The economic crisis that following in the wake of the pandemic has had a major impact on remittances, the money migrants send home to their countries of origin. The World Bank projects that remittances sent back to low- and middle-income countries may see a $78 billion dip, around 14 per cent of the total amount.
This will negatively affect the livelihoods of millions of migrants and their families, especially in those countries with a big diaspora. India, for example, has the largest diaspora in the world: 18 million people born in India live outside the country. Other nations with significant diasporas include Mexico, the Russian Federation (11 million each), China (10 million) and Syria (eight million).
US and Germany top destinations
Unsurprisingly, high income countries are the most coveted destinations for migrants. The US takes the top spot with 51 million migrants hosted in 2020.
Germany hosted the second largest number of migrants worldwide, at around 16 million, followed by Saudi Arabia (13 million), the Russian Federation (12 million) and the United Kingdom (nine million).
Many migrants do not travel far, however. Nearly half of them remain in the region from which they originated. For example, in Europe 70 per cent of migrants come from another European country. Similarly, some 63 per cent of migrants in sub-Saharan Africa come from a country in the same region.
Most refugees in lower income countries
Contrary to some perceptions, the vast majority of refugees, around 80 per cent, are hosted in low- and middle-income countries, and constitute some 12 per cent of all international migrants.
The number of refugees is rising faster than voluntary migration: the number of people forced to leave home due to conflict, crises, persecution, violence or human rights violations has doubled from 17 to 34 million since the beginning of the 21st Century.
In recognition of the need to better manage migration, the General Assembly has adopted several landmark agreements, including the 2030 Agenda for Sustainable Development, the New York Declaration for Refugees and Migrants and the Global Compact for Safe, Orderly and Regular Migration. DESA says that around 60 countries have begun to adopt measures to ensure safe, orderly and regular migration.
UN officials fear US terrorist designation will hasten famine in Yemen
Senior UN officials have expressed concern over the potential impact of the decision by the United States to designate Yemen’s Ansar Allah, more commonly known as the Houthi movement, a terrorist group, the Security Council heard on Thursday.
Briefing the online meeting, UN Special Envoy Martin Griffiths said Yemen was going through dark times following a deadly attack last month on its newly-formed Cabinet, and with millions facing potential famine, but emphasized that peace is still possible.
Mr. Griffiths condemned the 30 December attack at the airport in Aden, which targeted the Government officials who had just arrived from Saudi Arabia. Dozens of civilians, aid workers and a journalist were also killed.
“The attack cast a dark shadow over what should have been a moment of hope in the efforts to achieve peace in Yemen. The formation of the Cabinet and its return to Aden was a major milestone for the Riyadh Agreement and for the stability of state institutions, the economy, and the peace process”, he said.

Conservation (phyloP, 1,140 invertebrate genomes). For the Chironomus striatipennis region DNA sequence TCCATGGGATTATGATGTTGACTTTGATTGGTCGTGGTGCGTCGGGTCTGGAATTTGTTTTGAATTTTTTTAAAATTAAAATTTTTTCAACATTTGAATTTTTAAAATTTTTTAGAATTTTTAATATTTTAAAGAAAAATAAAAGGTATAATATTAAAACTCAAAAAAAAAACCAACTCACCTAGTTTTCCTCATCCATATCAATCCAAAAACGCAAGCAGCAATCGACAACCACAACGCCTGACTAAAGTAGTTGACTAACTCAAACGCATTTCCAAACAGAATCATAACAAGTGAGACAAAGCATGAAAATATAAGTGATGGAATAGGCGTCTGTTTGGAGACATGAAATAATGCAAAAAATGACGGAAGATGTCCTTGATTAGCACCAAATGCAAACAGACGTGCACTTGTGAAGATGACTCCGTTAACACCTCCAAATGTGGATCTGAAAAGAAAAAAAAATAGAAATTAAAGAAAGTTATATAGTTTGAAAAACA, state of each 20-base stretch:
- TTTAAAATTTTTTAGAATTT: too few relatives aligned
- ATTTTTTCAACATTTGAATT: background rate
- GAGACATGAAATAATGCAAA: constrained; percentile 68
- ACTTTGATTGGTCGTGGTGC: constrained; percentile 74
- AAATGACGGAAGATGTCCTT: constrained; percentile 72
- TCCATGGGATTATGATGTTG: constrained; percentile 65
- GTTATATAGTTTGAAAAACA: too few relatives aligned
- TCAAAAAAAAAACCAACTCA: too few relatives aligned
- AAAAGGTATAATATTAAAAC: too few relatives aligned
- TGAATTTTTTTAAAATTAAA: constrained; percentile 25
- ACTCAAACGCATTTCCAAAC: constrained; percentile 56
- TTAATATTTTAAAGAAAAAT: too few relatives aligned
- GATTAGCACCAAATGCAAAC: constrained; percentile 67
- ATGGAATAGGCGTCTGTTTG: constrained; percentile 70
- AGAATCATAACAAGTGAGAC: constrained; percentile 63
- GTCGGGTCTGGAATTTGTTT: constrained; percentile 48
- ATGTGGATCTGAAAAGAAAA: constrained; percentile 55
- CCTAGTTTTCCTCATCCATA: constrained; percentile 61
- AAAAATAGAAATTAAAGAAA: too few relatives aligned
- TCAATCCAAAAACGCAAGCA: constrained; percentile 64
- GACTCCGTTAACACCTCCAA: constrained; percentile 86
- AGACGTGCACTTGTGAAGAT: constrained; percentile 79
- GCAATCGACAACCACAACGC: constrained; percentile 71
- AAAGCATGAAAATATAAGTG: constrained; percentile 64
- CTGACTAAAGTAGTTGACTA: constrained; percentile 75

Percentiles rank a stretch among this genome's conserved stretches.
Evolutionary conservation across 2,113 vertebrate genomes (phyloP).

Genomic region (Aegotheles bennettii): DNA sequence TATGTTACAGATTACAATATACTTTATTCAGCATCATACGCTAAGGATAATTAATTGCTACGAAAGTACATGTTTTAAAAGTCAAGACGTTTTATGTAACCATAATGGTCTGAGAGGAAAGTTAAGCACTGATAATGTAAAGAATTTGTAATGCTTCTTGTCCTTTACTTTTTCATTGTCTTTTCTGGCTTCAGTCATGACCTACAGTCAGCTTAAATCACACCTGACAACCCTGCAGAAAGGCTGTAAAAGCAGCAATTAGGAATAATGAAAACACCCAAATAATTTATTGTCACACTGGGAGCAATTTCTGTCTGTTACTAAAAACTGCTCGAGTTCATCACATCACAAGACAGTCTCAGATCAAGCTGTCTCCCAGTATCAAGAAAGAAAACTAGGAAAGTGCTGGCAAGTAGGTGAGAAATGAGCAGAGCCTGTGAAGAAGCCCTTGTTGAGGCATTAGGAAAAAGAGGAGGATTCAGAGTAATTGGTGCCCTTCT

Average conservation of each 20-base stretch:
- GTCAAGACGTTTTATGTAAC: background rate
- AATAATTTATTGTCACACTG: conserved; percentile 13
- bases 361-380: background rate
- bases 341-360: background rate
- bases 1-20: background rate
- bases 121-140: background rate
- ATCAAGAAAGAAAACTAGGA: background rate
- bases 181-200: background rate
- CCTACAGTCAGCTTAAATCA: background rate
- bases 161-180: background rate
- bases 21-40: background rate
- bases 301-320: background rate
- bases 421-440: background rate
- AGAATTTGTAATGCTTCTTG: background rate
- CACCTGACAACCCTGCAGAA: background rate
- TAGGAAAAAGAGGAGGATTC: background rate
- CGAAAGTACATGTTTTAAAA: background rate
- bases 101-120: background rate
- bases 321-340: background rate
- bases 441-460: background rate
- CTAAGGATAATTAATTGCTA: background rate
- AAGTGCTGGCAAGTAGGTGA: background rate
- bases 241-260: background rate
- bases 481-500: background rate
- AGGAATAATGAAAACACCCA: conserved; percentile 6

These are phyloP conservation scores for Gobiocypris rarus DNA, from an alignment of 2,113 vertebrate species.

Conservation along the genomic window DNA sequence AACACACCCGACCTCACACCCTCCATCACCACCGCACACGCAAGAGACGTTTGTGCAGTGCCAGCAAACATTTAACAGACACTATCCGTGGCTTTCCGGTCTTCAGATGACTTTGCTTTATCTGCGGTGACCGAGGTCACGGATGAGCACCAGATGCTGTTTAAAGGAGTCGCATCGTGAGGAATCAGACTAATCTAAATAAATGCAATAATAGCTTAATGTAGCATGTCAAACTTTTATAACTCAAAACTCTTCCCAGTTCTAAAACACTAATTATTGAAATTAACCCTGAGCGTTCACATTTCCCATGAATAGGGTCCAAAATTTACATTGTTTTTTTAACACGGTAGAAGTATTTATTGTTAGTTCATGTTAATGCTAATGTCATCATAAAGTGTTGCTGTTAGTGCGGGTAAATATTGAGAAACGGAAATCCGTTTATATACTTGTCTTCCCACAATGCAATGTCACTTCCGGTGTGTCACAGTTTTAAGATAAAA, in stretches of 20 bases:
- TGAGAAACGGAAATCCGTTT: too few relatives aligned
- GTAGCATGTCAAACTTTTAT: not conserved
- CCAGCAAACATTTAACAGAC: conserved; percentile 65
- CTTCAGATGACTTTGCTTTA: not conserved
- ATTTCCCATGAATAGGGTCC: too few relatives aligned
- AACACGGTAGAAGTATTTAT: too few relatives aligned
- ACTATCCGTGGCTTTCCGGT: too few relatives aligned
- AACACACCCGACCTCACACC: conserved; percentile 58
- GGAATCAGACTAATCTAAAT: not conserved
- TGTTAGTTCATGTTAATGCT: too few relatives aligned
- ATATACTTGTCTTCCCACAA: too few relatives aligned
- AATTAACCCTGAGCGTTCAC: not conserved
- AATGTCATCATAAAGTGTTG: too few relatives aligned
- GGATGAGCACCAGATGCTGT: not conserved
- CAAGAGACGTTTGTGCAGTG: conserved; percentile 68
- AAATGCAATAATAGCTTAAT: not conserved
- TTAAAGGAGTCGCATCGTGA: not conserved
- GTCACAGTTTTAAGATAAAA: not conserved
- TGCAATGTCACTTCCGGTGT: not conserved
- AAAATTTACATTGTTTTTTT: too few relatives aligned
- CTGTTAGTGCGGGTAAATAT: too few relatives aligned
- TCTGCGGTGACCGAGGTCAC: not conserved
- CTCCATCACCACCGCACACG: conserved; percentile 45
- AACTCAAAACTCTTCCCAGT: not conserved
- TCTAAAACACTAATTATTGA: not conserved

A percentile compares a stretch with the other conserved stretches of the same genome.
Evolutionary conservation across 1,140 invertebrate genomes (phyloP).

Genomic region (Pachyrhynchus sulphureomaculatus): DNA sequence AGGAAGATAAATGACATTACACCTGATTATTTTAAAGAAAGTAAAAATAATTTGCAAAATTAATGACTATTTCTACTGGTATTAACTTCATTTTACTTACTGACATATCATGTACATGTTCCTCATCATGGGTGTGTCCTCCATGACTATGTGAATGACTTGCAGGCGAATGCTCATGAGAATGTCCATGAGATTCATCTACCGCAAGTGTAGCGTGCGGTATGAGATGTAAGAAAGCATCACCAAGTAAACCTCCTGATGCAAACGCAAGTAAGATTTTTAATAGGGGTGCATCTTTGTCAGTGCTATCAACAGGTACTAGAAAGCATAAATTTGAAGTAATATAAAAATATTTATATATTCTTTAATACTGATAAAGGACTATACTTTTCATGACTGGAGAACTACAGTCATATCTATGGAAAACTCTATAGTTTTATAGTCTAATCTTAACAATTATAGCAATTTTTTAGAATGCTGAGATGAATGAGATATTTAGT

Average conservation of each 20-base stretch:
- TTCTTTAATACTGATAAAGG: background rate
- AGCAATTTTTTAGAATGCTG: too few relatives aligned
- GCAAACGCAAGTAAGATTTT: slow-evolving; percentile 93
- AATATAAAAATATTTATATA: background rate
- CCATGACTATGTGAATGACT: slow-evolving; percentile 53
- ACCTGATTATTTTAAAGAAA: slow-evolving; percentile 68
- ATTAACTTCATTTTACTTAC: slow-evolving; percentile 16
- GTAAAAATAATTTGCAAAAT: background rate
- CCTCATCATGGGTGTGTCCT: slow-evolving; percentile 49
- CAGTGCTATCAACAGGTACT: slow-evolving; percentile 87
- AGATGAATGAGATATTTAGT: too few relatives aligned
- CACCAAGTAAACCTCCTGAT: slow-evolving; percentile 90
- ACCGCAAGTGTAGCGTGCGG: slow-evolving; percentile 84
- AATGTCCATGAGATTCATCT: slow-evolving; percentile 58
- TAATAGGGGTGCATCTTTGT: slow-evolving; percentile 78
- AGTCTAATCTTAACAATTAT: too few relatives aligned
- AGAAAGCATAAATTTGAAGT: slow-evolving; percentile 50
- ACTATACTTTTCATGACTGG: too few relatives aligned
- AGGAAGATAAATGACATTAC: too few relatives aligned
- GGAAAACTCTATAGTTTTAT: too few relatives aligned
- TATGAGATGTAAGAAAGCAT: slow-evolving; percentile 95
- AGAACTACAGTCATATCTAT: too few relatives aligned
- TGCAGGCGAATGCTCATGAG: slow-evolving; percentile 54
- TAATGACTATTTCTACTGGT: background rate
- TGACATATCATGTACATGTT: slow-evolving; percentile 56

“The Government has launched an investigation into the Aden attack and has made its conclusions public earlier today that Ansar Allah was behind the attack.”
‘Chilling effect’ on peace efforts
For more than five years, Yemen has been mired in conflict between the internationally-recognized Government, which is backed by a Saudi-led coalition, and Houthi rebels.
On Sunday, the United States announced it will designate the group a Foreign Terrorist Organization (FTO) under domestic law. Mr. Griffiths expressed serious concern over this prospect.
“We fear in my mission that there will be inevitably a chilling effect on my efforts to bring the parties together. We all hope to have absolute clarity on far-reaching exemptions to be able to carry out our duties”, he said.
Yemen remains the world’s worst humanitarian crisis. Some 16 million people will go hungry this year, and 50,000 are already essentially starving to death, amid a shortfall in aid. Preventing a massive famine is the most urgent priority, the UN Humanitarian Affairs chief and Emergency Coordinator told ambassadors.
Yemenis stockpiling food
Mark Lowcock called for the FTO designation to be reversed, which Mr. Griffiths also supported, outlining its potential impact on aid relief in a country that overwhelmingly relies on food imports.
He explained that humanitarian agencies provide food vouchers or cash to needy Yemenis so they can shop at markets.
“Aid agencies cannot, they simply cannot, replace the commercial import system,” he stressed. “What this means is that what the commercial importers do is the single biggest determinant of life and death in Yemen.”
Mr. Lowcock reported that Yemenis are already rushing to markets to stockpile food, while commercial traders fear the designation will affect their operations.
“Some suppliers, banks, insurers and shippers are ringing up their Yemeni partners and saying they now plan to walk away from Yemen altogether”, he said. “They say the risks are too high. They fear being accidentally or otherwise caught up in US regulatory action which would put them out of business or into jail.”
Although the US plans to introduce licences so that some aid and imports can continue, the relief chief said further details will not be available until 19 January, the day the designation takes force.
Reverse designation, or face catastrophe
The head of the World Food Programme (WFP), David Beasley, gave a blunt assessment of the prospects, putting aside his prepared remarks to speak “heart-to-heart”.
“We are struggling now without the designation. With the designation, it’s going to be catastrophic. It literally is going to be a death sentence to hundreds of thousands, if not millions, of innocent people in Yemen,” he said.
Mr. Beasley, an American, also removed his “UN hat” for a moment, to speak about his engagement with Washington, which allocated $3.75 billion to WFP last year.
“I’m very grateful for that”, he said. “But this designation, it needs to be re-assessed, it needs to be re-evaluated, and, quite frankly, it needs to be reversed.”
Mr. Beasley added that Yemen is among several countries facing famine, and the COVID-19 pandemic has only exacerbated these crises.
The WFP chief called for Gulf States “to pick up the humanitarian financial tab for this problem in Yemen”, and urged the Council and world leaders to apply pressure on the warring parties to end their fighting.
“I can assure you that Mark Lowcock and I will be before you pretty soon talking about other countries,” he said. “And if we can’t solve this one – this is man-made completely – shame on us.”